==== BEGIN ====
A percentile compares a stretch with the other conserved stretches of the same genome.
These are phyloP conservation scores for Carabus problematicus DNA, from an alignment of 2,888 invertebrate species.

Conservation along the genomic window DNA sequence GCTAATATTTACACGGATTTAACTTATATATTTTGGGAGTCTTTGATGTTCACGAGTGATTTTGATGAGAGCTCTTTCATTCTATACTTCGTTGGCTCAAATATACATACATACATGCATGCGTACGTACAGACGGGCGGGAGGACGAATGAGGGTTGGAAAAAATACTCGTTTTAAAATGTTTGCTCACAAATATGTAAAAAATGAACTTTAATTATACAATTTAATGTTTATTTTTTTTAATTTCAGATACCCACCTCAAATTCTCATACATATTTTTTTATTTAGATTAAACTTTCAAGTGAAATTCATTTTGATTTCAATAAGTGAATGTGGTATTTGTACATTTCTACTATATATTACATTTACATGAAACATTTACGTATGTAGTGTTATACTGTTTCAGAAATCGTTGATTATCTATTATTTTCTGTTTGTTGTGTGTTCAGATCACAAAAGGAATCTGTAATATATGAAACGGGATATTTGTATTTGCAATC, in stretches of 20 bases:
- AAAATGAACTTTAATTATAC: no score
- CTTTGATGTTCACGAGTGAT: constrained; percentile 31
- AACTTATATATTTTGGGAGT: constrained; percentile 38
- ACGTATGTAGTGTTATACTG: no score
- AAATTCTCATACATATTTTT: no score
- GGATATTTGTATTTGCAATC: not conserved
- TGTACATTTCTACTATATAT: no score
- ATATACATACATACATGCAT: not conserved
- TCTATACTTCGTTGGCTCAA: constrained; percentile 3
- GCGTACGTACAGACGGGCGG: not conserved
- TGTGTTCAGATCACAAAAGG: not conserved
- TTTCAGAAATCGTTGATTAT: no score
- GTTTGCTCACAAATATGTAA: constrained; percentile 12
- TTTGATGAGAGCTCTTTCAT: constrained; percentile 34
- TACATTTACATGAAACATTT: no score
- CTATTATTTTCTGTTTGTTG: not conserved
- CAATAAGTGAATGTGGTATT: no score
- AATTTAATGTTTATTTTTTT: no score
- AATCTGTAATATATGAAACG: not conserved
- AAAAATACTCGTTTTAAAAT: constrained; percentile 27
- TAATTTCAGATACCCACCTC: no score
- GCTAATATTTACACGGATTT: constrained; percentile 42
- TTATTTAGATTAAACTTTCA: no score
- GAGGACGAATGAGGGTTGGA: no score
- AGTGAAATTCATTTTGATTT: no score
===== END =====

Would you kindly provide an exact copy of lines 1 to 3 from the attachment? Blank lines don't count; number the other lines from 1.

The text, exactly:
A percentile compares a stretch with the other conserved stretches of the same genome.
These are phyloP conservation scores for Carabus problematicus DNA, from an alignment of 2,888 invertebrate species.

Conservation along the genomic window DNA sequence GCTAATATTTACACGGATTTAACTTATATATTTTGGGAGTCTTTGATGTTCACGAGTGATTTTGATGAGAGCTCTTTCATTCTATACTTCGTTGGCTCAAATATACATACATACATGCATGCGTACGTACAGACGGGCGGGAGGACGAATGAGGGTTGGAAAAAATACTCGTTTTAAAATGTTTGCTCACAAATATGTAAAAAATGAACTTTAATTATACAATTTAATGTTTATTTTTTTTAATTTCAGATACCCACCTCAAATTCTCATACATATTTTTTTATTTAGATTAAACTTTCAAGTGAAATTCATTTTGATTTCAATAAGTGAATGTGGTATTTGTACATTTCTACTATATATTACATTTACATGAAACATTTACGTATGTAGTGTTATACTGTTTCAGAAATCGTTGATTATCTATTATTTTCTGTTTGTTGTGTGTTCAGATCACAAAAGGAATCTGTAATATATGAAACGGGATATTTGTATTTGCAATC, in stretches of 20 bases: